Has gratitude gone out of style? Where is the love?

If common courtesy hasn’t become altogether obsolete, Republican and Democratic headquarters in Hamilton County should be waist-deep in cards and messages from grateful citizens.

After generations of burdening them with the responsibility of electing commissioners to run the third-largest county in Ohio, the two major political parties have made life much simpler for some 575,000 registered voters.

In a backroom deal that might have made legendary Cincinnati political fixer Boss Cox a bit squeamish, Republicans and Democrats decided to dispose of a couple of 2008 races with a mutual non-aggression pact.

Last December, the chairs of Hamilton County’s Democratic and Republican parties at that time, Timothy Burke and George Vincent, hatched “The Deal.” Two of the three county commissioner seats would be up for grabs come November 2008. Their agreement: Vincent’s GOP wouldn’t endorse an opponent to incumbent Democrat Todd Portune. Burke’s Democrats wouldn’t back a challenger against Greg Hartmann, whom the Republicans were putting in place of incumbent Pat DeWine.

Portune gets a free ride to a third term as county commissioner, allowing him and David Pepper to maintain the Democrats’ 2-1 majority on the county’s governing board and control of its $271 million budget. In return, Hartmann, the county’s clerk of courts, was handed a well-greased chute to succeed DeWine, who had opted for running for Common Pleas Court judge.

Closed-door political deals aren’t new here or anywhere else. But in the past this kind of negotiating — at least in Hamilton County — rarely surfaced outside of partisan judicial races, where recruiting candidates can be difficult for a variety of reasons, including the loser’s prospect of practicing law in a courtroom where the sitting judge was a political opponent a few weeks earlier.

As might be expected, beneficiaries of The Deal believe it’s the kind of agreement that the Founding Fathers had in mind when they struggled with every syllable of the Constitution. Those who were excluded view things differently.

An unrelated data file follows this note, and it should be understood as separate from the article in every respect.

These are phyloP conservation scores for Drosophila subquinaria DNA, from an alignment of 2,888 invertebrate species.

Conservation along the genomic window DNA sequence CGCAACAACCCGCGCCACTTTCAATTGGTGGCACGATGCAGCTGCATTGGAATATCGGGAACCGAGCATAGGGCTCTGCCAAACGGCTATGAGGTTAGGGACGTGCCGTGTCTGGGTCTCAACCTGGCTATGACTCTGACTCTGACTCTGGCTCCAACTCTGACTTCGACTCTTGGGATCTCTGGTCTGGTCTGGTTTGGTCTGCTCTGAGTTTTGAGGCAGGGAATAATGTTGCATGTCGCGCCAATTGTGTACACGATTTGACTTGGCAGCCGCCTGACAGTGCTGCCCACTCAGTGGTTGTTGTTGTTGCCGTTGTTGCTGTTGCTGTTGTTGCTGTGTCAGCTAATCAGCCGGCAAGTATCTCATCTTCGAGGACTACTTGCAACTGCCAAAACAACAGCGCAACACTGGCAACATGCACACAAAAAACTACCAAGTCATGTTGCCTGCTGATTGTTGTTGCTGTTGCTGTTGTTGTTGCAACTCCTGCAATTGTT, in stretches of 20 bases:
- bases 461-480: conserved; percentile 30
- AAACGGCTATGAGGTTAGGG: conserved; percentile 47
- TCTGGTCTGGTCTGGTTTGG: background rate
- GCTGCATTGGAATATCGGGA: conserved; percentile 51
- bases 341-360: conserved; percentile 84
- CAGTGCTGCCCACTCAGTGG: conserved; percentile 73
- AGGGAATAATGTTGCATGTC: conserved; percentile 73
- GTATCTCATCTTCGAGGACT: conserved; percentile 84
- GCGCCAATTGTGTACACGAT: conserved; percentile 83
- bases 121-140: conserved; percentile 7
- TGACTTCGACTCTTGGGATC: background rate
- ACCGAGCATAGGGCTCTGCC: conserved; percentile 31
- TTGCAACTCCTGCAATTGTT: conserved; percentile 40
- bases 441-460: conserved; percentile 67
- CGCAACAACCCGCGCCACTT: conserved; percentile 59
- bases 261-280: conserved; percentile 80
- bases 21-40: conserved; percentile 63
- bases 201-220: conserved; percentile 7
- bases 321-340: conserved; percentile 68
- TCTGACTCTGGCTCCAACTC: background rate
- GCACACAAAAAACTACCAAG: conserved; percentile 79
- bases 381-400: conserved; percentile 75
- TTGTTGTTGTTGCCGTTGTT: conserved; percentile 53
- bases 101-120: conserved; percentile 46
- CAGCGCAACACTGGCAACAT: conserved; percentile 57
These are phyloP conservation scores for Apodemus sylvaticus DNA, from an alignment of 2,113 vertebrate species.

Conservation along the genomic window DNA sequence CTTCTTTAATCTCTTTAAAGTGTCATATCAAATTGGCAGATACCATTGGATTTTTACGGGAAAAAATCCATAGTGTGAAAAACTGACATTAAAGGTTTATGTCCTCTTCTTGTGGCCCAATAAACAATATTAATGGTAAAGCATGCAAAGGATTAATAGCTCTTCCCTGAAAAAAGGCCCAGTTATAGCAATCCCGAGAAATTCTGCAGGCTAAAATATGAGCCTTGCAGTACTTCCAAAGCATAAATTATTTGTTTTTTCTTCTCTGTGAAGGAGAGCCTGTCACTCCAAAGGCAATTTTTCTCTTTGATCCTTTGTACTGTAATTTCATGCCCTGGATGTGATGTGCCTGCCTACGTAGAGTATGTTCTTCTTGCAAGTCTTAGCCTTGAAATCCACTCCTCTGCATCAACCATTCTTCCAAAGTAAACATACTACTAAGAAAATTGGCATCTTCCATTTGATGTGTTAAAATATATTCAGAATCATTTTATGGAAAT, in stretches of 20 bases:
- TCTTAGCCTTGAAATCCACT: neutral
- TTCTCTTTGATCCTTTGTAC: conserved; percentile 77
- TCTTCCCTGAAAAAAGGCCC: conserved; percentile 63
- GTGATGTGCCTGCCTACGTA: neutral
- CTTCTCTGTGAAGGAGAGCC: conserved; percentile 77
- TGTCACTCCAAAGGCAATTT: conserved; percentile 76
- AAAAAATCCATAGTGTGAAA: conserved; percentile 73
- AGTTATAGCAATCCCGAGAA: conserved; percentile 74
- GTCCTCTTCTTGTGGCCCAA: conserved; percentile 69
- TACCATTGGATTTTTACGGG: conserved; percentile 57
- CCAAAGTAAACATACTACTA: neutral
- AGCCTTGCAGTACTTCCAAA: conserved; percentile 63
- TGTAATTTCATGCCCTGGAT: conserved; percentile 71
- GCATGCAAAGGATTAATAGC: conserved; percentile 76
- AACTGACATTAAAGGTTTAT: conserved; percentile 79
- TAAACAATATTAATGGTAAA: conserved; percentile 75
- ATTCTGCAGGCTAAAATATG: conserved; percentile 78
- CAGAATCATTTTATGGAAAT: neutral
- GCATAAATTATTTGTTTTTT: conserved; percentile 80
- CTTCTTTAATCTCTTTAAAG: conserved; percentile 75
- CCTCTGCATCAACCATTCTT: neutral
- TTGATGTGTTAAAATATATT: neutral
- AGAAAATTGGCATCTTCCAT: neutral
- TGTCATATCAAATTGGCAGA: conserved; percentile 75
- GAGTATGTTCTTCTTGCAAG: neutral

“There has been a decision at the highest levels in this community — from the media to the business community to the political leaders — that we’re going to not have an open and robust debate about the issues facing our community,” argues Chris Finney, a Republican attorney and a prominent figure in COAST (Coalition Opposed to Additional Spending and Taxes). “We’re not going to have a loyal opposition. We’re just going to cut deals, and the favored insiders are the ones who will survive and the other ones won’t.”


Which is stranger: Democrats controlling the Hamilton County Board of Commissioners, Tim Burke and George Vincent striking The Deal, or the odd political couples now seeing eye-to-eye?

Thomas A. Luken, a Democratic stalwart who’s been in more smoke-filled back rooms than Keith Richards, is as appalled by The Deal as Finney — his political polar opposite. And Luken insists this was not business as usual.

“This stands far apart,” he insists. “This is an outright deprivation of the public’s right to vote. You’d have to pull out my fingernails to get me to do this,” says Luken, who held elective office for 35 years, including stints as Cincinnati mayor and as a city councilman, and nine terms in U.S. Congress.

Another odd twist in this drama is Republican Simon Leis Jr., county sheriff, endorsing Democrat Portune. The sheriff backed Portune because the commissioner decided he and Pepper could push through a sales tax increase to fund a new county jail, over DeWine’s objections and without voter approval.

COAST and other activists formed WeDemandAVote.com to get the jail tax shot down in a voter referendum last November. But DeWine didn’t enjoy a popularity bounce. Indeed, GOP leaders fretted over the prospect of a 3-0 Democratic majority on the commission.

Vincent adamantly denies, as some have alleged, that The Deal originated in a tradeoff with Portune: Get the new jail funded and cruise to re-election. Instead, both he and Burke insist the pact was in the “best interests” of both parties.

Vincent, who’s been active in the party for 26 years but stepped down as party chair this year, says there have always been uncontested county races “and there always will be.”

He echoes a point everyone seems to agree on: It’s getting harder and harder to find qualified people willing to set their professional and personal lives aside, and try to raise money for increasingly expensive campaigns — especially against entrenched incumbents.

“Tim Burke and I were surprised this was even news,” Vincent says, adding he would do it again, given a second chance. Securing that one Republican commissioner was like an insurance policy against a Democratic win.

The key ingredients in The Deal were how party operatives read their political tea leafs — and judged each other’s strengths and weaknesses.